While traditional treatments such as medication and hormone therapy can be effective, they also come with potential risks and side effects. To reduce the risk of further bone loss, it is important to engage in regular weight-bearing exercise such as yoga, consume a diet rich in calcium and vitamin D, and talk to a healthcare provider about other strategies for bone health. When deciding on a treatment plan, always consult with your doctor to determine what course of action is right for you.

More and more often, doctors are recommending yoga for osteoporosis.

But the choice of postures–and the way you do them–matters.

A lot.

When prescribed therapeutically, yoga has the potential to be a lower-risk intervention for maintaining or improving bone density for those with osteoporosis.

Ready to try yoga for osteoporosis?

Before you head to your nearest yoga studio, educate yourself about the risks of certain types of yoga postures, and the benefits of certain approaches to modifying and practicing postures for managing your bone health.

Learn what types of poses not to do in yoga class, what types of poses you can do, and how to do them most effectively.

A word of caution about gentle yoga

Just because yoga is “gentle” doesn’t mean it’s safe for people with osteoporosis.

Because individuals with osteoporosis have weakened bones, they may be at increased risk of fractures and other injuries during certain yoga poses or movements.

Too often, patients with osteoporosis are directed by their doctors to try yoga, and they find themselves in a group yoga class led by instructors without specific training in pathology, and with limited training in contraindications for certain health conditions.

Yoga therapists are a type of yoga teacher trained specifically in using yoga to treat osteoporosis and other health conditions. Yoga therapists are certified by programs accredited with the International Association of Yoga Therapists, which is a different accrediting body than the one most yoga teachers are registered with (the Yoga Alliance).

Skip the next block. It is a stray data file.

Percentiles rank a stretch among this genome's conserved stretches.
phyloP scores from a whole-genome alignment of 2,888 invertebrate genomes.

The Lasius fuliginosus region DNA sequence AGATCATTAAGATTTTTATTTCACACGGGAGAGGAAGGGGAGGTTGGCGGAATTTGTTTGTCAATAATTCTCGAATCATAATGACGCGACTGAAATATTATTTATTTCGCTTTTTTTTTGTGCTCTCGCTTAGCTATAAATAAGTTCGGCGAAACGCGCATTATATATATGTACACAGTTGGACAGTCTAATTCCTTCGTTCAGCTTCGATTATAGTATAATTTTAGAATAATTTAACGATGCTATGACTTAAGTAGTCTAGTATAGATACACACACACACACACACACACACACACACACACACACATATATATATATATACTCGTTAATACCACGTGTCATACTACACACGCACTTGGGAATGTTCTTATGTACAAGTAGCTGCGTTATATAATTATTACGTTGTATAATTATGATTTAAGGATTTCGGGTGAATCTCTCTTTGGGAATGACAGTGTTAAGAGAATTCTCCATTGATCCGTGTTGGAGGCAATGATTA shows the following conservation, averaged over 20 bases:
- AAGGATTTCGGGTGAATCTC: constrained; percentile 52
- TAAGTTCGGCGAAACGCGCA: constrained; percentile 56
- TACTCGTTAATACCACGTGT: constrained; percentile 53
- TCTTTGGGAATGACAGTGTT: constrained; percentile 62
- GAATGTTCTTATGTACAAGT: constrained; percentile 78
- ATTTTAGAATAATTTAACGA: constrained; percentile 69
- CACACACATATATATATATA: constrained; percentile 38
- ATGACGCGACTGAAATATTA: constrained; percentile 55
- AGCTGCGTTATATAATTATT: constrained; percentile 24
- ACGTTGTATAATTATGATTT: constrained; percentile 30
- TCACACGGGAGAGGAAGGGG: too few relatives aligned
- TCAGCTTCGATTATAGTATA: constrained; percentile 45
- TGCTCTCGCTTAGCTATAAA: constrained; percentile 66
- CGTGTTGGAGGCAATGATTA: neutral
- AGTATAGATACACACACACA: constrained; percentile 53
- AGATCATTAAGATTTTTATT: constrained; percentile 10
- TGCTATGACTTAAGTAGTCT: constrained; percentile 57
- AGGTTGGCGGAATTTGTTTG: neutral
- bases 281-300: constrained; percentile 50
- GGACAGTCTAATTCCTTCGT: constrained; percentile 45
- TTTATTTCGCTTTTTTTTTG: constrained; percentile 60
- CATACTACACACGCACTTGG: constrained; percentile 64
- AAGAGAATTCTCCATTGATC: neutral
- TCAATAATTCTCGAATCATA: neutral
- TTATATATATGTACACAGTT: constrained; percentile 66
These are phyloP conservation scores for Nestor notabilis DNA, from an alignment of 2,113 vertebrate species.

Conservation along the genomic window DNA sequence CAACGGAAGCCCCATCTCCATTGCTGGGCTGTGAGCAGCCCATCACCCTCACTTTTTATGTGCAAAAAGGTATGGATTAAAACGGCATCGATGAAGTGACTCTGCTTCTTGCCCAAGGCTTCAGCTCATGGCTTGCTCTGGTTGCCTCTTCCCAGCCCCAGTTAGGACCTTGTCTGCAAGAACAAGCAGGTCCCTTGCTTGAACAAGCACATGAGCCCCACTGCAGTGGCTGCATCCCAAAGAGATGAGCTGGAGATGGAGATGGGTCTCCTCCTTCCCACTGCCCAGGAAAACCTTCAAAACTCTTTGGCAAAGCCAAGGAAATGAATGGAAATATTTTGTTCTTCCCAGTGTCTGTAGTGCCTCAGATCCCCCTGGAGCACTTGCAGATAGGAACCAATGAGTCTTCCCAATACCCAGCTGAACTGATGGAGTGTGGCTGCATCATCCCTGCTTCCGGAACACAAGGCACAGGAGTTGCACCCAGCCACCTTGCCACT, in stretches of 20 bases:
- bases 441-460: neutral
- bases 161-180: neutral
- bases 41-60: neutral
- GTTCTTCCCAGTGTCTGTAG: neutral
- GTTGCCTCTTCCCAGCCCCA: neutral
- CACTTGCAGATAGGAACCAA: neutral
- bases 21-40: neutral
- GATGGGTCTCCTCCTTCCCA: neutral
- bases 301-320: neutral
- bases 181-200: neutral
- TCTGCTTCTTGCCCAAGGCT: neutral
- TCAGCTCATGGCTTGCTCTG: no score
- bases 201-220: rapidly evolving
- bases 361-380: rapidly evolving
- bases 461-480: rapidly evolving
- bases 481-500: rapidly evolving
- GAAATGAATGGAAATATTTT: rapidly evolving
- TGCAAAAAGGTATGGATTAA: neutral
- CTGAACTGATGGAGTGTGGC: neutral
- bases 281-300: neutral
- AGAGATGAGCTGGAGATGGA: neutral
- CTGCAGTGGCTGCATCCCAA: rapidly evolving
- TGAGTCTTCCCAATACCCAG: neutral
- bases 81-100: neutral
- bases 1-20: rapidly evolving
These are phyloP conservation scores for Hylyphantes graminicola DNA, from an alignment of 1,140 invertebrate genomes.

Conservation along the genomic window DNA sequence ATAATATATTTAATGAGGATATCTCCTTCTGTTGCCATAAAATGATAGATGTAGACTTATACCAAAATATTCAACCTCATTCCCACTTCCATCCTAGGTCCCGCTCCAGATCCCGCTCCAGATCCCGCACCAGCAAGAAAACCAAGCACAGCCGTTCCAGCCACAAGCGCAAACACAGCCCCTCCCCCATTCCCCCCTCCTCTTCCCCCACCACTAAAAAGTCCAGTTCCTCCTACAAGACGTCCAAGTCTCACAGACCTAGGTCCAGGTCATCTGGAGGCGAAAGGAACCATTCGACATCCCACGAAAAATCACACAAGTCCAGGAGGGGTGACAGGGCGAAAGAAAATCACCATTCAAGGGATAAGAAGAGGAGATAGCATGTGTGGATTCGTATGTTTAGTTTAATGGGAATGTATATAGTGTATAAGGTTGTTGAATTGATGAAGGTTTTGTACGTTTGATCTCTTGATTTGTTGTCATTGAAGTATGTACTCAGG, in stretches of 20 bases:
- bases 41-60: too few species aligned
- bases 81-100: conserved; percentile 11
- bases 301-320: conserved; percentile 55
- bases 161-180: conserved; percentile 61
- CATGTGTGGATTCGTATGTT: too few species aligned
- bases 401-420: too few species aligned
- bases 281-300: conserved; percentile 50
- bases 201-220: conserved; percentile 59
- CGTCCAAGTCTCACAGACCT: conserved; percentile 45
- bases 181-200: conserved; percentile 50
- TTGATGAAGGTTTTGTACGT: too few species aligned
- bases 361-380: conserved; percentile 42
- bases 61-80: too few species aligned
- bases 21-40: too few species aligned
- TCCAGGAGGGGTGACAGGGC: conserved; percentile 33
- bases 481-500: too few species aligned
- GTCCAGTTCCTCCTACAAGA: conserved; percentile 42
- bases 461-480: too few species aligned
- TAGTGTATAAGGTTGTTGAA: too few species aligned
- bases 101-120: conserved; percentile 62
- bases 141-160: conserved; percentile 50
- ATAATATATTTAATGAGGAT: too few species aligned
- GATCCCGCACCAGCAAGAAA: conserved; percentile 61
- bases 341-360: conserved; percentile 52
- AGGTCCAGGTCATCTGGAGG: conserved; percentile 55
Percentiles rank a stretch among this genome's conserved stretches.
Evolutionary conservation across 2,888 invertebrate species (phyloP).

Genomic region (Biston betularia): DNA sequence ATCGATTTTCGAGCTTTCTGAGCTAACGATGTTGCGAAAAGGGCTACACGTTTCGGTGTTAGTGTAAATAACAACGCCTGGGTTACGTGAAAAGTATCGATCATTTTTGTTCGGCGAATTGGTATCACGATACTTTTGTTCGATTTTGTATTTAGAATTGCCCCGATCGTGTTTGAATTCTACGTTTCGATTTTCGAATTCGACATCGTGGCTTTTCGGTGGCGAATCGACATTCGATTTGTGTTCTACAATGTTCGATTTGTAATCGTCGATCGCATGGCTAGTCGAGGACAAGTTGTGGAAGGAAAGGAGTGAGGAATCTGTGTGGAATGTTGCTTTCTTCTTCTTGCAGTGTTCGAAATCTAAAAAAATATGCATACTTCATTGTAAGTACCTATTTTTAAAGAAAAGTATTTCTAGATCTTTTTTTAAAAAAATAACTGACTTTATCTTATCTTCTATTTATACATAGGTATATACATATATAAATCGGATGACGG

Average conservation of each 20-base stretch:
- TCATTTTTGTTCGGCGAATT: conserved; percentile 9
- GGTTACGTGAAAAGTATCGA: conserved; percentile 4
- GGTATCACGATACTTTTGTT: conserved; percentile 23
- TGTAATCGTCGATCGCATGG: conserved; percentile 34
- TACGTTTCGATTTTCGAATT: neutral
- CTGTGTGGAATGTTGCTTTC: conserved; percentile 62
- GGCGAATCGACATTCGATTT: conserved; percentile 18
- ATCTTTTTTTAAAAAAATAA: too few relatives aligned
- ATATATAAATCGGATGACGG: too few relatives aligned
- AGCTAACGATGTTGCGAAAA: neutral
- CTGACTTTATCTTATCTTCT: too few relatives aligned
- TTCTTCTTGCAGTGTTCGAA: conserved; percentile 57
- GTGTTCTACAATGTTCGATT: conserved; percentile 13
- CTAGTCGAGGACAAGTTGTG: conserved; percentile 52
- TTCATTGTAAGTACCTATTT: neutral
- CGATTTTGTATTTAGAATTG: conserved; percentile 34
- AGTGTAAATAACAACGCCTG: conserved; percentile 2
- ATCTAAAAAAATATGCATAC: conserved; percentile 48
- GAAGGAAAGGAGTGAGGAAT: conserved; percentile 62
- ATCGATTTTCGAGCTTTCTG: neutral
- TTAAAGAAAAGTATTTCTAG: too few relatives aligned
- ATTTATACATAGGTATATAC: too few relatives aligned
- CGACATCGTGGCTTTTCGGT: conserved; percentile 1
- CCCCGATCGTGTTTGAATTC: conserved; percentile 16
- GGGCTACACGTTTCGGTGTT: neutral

A yoga therapist can educate you on how to self-modify your personal practice while attending a group yoga class to lower your risk of injury.

If your yoga teacher is not a yoga therapist, you will need to take responsibility for educating yourself on how to keep yourself safe in their class.

If you are unsure how to do this, ask your doctor, and consider consulting with a yoga therapist to learn which movements and postures are likely to place you most at risk given your individual health status. You can usually learn all you need to know about modifying common yoga poses in a few sessions.

Armed with this knowledge, you can then focus on attending gentle, low-impact yoga classes that emphasize static strong holds of postures, stability and balance.

Finally, remember that it is important to talk to a healthcare provider before beginning any new exercise program, including gentle yoga.

What to avoid in yoga class if you have osteoporosis

If you have osteopenia or osteoporosis, there are a few guidelines to help keep yourself safe practicing yoga.

Certain poses commonly considered by yoga instructors to be “gentle” may not be safe for people with osteoporosis.

Other types of poses are less risky, but would not serve a therapeutic purpose when working with osteoporosis, meaning they just aren’t as helpful. In this case, you’d be better off substituting a different pose to maximize the benefits of your practice.

Here are some specific risks to consider:

  1. Spinal flexion: Forward-bending poses that involve spinal flexion, such as seated forward fold, can put excessive pressure on the vertebrae and increase the risk of vertebral fractures.